Figure 1.
Knuckle pads overlying metacarpophalangeal, proximal interphalangeal and distal interphalangeal joints of both hands.

 


Figure 2.
Well-circumscribed, non-tender, erythematous hyperkeratotic plaques varying in size between 0.5 - 1.8 cm.


Discussion
 

Knuckle pads appear as slowly growing cutaneous thickenings over the dorsal aspects of the digital joints [1]. They may be idiopathic or related to repetitive friction or pressure [2, 3] like in our case report. Knuckle pads occur in association with several fibrosing diseases (Dupuytren’s contracture, Ledderhose´s syndrome and Peyronie’s disease) and are part of the autosomal dominant Bart-Pumphrey syndrome [1]. The latter was excluded as there weren’t palmoplantar hyperkeratosis or sensorineural deafness and familiar history was unremarkable. Knuckle pads may resolve spontaneously, especially when it’s possible to identify and remove the causative repetitive traumatism [2, 3]. However, most cases persist, are asymptomatic and don’t require treatment [1]. Because Knuckle pads are benign, their importance lies in differentiating them from more significant cutaneous disorders [1]. Differential diagnosis comprises Gottron’s papules, which share similar location [4]. Nevertheless, Gottron’s papules present distinctive features (flat papules, erythematous/violaceous, with central atrophy), consisting on a cutaneous manifestation of Juvenile Dermatomyositis [4, 5]). Juvenile Dermatomyositis was excluded since our case report didn’t fulfilled clinical criteria [5]: absence of typical skin rash and proximal muscle weakness and only mildly elevation of serum skeletal muscle enzymes (usually 5 to 20 times normal). The normal erythrocyte sedimentation rate also disfavored this diagnosis. Finally, differential diagnosis of Knuckle pads must also consider scars, granuloma annulare and rheumatoid nodules, among others [1].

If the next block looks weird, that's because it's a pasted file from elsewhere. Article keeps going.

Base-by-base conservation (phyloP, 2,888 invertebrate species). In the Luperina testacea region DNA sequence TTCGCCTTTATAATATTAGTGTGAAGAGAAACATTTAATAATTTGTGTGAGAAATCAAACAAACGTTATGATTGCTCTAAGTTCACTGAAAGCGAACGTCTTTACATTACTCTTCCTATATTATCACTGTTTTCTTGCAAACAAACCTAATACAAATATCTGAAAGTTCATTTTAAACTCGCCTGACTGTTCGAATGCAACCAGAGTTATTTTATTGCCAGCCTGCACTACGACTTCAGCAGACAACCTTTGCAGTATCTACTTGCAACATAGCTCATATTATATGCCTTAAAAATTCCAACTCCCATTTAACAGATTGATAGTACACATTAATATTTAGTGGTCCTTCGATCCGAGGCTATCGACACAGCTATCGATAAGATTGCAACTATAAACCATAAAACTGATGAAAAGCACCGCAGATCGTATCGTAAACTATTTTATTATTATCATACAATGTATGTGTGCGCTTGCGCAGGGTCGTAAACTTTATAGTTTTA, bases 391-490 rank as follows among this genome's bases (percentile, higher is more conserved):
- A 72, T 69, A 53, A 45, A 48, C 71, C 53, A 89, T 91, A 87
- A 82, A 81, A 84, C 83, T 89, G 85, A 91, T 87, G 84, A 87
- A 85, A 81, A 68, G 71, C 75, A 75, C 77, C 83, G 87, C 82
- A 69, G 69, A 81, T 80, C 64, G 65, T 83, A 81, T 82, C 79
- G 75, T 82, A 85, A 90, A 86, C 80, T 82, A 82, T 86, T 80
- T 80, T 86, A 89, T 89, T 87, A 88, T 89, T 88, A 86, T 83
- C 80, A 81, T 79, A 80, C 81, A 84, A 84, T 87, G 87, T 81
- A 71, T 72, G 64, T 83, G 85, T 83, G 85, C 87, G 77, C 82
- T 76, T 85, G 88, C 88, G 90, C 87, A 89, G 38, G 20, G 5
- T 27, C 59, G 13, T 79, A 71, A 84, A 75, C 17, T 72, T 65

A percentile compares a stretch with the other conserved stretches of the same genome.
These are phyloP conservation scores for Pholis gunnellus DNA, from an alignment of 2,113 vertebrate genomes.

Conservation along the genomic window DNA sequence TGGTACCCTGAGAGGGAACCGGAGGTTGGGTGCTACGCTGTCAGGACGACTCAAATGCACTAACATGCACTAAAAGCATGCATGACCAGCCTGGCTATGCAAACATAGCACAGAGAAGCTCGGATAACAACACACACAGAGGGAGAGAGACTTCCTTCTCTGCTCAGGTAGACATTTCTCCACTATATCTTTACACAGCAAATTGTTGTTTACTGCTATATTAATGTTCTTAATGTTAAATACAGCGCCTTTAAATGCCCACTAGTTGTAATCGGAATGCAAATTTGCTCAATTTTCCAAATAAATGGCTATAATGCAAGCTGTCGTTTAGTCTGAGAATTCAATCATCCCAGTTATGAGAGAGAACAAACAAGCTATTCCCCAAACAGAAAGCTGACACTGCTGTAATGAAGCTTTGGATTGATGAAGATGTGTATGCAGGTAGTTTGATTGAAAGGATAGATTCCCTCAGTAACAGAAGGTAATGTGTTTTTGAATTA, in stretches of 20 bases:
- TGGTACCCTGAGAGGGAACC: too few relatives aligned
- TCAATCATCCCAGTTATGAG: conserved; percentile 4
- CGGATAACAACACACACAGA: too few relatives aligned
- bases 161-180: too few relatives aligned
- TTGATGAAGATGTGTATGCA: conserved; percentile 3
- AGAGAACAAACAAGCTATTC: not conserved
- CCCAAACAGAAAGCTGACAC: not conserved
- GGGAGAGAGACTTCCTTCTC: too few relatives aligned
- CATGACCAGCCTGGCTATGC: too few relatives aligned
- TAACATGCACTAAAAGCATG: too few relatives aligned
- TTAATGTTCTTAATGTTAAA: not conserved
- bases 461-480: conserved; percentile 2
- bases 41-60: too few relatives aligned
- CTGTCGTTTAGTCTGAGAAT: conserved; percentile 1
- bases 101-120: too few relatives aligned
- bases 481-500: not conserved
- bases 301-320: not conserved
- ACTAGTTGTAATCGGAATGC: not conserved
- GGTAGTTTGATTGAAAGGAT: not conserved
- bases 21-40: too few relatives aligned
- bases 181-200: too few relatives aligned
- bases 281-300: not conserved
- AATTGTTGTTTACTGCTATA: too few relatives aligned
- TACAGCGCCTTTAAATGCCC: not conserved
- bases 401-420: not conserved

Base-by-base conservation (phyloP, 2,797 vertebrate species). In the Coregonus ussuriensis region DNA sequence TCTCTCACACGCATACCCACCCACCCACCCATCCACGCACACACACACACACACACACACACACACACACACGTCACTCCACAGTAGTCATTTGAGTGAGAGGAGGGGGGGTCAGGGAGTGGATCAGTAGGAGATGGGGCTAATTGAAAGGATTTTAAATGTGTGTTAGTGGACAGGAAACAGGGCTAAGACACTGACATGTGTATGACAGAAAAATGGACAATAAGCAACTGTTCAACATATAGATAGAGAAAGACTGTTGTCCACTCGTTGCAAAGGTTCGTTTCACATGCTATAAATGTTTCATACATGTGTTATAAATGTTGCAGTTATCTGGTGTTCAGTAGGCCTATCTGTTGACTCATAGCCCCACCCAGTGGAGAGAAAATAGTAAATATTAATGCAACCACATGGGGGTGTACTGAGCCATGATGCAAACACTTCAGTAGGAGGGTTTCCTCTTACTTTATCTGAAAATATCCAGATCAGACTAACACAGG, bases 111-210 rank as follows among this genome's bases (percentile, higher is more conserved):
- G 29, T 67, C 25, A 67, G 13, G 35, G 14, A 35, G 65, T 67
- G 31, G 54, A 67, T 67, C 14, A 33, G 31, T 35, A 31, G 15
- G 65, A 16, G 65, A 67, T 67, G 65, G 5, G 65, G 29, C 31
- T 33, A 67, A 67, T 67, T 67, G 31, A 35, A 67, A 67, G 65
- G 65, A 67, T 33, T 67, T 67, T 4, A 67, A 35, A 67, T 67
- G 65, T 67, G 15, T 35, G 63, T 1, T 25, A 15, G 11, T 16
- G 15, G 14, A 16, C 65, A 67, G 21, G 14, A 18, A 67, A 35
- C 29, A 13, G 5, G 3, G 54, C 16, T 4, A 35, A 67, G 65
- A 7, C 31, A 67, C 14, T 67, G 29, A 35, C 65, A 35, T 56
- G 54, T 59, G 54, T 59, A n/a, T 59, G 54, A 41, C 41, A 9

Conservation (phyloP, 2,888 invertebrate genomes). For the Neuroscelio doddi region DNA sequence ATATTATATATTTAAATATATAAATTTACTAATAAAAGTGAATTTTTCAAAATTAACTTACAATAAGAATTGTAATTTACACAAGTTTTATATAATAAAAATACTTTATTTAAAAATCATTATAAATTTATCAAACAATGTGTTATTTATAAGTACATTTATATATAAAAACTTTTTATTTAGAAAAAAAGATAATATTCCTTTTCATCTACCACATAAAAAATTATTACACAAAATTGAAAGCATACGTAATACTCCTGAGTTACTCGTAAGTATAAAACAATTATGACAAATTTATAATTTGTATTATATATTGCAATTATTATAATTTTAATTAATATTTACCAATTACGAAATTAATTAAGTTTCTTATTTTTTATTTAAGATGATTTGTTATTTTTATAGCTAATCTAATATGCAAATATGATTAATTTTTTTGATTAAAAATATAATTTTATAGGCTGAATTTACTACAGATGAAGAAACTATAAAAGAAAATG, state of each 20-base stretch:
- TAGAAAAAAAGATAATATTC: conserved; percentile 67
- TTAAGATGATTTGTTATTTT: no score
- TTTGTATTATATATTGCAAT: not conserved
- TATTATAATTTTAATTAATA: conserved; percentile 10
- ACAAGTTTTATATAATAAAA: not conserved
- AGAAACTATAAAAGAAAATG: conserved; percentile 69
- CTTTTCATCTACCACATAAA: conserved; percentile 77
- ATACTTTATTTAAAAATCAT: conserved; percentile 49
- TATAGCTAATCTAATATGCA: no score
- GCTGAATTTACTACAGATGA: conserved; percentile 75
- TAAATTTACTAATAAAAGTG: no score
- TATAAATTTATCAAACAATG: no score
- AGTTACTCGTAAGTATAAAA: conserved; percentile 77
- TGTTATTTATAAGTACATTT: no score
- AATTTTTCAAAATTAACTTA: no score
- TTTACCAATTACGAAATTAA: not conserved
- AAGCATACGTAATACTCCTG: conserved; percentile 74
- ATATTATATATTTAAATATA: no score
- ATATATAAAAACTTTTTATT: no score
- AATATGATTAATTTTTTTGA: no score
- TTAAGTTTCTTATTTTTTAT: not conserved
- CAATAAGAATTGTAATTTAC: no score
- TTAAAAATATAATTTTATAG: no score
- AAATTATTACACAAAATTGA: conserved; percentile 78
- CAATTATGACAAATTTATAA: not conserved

Conflict of Interest 

No conflict of interest for neither of the authors.
 

 

References
 
1. Paller AS, Hebert AA. Knuckle pads in children. Am J Dis Child. 1986;140(9):915-917.
pubmed
2. Peterson CM, Barnes CJ, Davis LS. Knuckle pads: does knuckle cracking play an etiologic role? Pediatr Dermatol. 2000;17(6):450-452.
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3. Dickens R, Adams BB, Mutasim DF. Sports-related pads. Int J Dermatol. 2002;41(5):291-293.
doi
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4. Garcia-Cruz A, Garcia-Doval I. Images in clinical medicine. Gottron's papules and dermatomyositis. N Engl J Med. 2010;363(12):e17.
doi
pubmed
5. Juvenile Dermatomyositis. In: Woo P, Laxer RM, Sherry DD, eds. Pediatric Rheumatology in Clinical Practice. 1st ed. London: Springer; 2007; 66-76.

This is an open-access article distributed under the terms of the Creative Commons Attribution License, which permits unrestricted use, distribution, and reproduction in any medium, provided the original work is properly cited.

Digital Object Identifier (DOI): http://dx.doi.org/10.4021/jmc980w